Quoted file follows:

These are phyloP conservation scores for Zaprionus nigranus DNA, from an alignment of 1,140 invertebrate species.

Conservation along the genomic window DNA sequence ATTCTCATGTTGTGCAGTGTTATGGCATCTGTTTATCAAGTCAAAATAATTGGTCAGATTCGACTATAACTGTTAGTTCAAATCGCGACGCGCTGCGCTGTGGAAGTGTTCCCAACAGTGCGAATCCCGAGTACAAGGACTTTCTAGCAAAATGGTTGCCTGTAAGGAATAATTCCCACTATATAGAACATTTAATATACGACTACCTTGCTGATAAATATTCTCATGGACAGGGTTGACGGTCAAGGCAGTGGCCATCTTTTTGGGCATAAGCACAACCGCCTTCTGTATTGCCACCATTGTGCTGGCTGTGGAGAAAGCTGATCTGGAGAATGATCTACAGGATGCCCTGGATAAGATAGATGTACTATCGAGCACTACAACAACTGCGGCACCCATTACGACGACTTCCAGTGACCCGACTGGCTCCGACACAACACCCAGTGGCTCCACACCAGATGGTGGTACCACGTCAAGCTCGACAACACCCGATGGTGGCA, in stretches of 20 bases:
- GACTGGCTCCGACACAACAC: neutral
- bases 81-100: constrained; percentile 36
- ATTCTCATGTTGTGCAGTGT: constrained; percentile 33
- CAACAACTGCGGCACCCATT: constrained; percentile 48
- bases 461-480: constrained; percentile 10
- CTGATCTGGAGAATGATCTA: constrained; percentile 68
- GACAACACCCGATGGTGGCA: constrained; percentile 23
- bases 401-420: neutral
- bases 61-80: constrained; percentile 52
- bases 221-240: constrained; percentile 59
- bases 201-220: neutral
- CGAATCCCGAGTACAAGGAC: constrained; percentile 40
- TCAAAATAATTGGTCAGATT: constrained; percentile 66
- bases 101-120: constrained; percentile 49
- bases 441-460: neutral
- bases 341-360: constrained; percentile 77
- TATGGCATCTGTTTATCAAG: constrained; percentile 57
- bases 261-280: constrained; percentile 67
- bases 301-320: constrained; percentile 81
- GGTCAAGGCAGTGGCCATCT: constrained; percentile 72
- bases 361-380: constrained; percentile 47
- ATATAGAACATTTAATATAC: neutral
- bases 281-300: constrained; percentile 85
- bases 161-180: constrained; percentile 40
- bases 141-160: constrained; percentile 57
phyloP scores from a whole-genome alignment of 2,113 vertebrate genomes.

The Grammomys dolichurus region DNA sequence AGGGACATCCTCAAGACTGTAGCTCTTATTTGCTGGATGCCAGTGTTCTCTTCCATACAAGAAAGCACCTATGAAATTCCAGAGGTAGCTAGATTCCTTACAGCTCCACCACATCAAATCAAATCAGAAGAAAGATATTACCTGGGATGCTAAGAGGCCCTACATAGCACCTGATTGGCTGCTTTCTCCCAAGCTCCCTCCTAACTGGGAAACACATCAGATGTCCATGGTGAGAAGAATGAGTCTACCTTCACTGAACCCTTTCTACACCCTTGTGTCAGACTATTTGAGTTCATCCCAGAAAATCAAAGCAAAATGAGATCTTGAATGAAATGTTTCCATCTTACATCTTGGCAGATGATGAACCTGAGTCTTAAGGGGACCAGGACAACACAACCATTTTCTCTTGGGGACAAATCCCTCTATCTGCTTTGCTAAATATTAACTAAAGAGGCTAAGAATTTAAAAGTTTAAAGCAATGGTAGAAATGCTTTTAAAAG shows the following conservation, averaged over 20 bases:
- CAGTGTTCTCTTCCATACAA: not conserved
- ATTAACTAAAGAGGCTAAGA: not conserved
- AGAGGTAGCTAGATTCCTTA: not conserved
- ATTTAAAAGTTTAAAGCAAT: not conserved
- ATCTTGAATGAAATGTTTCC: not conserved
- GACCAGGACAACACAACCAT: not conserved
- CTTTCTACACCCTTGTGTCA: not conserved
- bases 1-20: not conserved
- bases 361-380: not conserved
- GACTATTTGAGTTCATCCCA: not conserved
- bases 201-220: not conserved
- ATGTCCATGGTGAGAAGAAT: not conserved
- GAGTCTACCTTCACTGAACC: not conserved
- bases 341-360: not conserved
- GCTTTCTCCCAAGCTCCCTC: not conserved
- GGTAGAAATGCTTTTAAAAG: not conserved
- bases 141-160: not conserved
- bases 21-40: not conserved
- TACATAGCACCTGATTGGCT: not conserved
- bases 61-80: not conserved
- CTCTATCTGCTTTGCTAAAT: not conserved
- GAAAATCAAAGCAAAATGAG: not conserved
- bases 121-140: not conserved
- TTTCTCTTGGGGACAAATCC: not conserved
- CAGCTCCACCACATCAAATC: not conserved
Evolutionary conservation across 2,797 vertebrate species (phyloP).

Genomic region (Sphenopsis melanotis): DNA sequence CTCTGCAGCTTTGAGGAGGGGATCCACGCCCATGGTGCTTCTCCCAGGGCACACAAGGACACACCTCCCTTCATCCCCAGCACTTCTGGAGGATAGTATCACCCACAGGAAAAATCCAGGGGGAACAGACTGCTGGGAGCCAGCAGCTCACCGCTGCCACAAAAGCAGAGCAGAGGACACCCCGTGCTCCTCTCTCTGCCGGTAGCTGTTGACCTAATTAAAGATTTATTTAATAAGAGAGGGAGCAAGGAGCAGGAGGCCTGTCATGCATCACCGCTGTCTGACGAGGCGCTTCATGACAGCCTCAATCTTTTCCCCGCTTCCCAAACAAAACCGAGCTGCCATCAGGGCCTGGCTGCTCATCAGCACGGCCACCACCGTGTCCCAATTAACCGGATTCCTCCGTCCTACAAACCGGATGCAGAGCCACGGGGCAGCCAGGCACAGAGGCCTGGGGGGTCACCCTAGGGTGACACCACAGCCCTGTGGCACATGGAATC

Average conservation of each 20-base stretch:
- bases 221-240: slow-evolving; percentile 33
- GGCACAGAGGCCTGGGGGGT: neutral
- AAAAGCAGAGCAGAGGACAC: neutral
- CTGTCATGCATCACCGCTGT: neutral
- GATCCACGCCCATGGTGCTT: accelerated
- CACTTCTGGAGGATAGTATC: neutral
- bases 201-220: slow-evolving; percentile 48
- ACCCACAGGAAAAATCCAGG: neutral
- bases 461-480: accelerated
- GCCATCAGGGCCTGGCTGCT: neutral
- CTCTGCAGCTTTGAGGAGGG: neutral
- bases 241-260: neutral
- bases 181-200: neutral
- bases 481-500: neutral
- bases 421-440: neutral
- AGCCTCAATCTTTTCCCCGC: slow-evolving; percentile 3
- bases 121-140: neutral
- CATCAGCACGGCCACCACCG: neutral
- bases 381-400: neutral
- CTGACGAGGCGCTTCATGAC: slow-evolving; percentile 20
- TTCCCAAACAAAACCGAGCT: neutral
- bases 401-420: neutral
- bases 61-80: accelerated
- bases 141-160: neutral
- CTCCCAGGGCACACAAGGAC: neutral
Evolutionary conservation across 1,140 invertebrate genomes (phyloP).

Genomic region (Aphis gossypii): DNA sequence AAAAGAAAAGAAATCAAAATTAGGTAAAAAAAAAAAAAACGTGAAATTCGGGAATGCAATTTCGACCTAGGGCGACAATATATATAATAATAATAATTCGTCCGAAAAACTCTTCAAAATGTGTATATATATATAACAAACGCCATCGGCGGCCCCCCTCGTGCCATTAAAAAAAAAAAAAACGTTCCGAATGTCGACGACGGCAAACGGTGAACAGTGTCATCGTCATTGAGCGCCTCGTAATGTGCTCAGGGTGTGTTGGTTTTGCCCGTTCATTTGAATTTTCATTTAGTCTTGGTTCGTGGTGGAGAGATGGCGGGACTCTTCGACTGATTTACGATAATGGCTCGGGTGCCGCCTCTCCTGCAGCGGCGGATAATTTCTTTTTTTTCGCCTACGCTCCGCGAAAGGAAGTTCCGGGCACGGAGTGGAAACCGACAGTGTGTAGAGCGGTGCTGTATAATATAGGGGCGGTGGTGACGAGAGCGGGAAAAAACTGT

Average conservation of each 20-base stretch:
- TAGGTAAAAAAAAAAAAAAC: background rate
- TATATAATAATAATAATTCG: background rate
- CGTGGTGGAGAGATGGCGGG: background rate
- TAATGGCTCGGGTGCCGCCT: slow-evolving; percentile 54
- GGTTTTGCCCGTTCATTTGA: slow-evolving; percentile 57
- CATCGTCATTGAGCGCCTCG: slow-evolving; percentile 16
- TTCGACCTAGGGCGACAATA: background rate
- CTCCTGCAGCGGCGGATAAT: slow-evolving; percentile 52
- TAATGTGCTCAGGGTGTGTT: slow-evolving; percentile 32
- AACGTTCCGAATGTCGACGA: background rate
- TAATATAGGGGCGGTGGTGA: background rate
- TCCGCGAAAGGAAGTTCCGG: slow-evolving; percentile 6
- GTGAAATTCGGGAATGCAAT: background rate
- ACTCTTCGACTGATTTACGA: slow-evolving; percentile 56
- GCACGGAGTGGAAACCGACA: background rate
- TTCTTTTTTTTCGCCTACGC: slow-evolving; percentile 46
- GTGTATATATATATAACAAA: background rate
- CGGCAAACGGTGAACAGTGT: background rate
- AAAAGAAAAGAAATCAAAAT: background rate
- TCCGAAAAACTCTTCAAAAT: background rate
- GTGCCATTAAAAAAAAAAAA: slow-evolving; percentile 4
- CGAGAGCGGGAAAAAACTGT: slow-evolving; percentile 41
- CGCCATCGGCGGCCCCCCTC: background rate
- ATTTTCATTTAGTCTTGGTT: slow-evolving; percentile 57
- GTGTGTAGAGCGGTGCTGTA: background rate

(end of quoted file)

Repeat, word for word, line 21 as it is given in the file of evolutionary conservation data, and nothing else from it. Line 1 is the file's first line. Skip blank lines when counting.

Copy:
- bases 301-320: constrained; percentile 81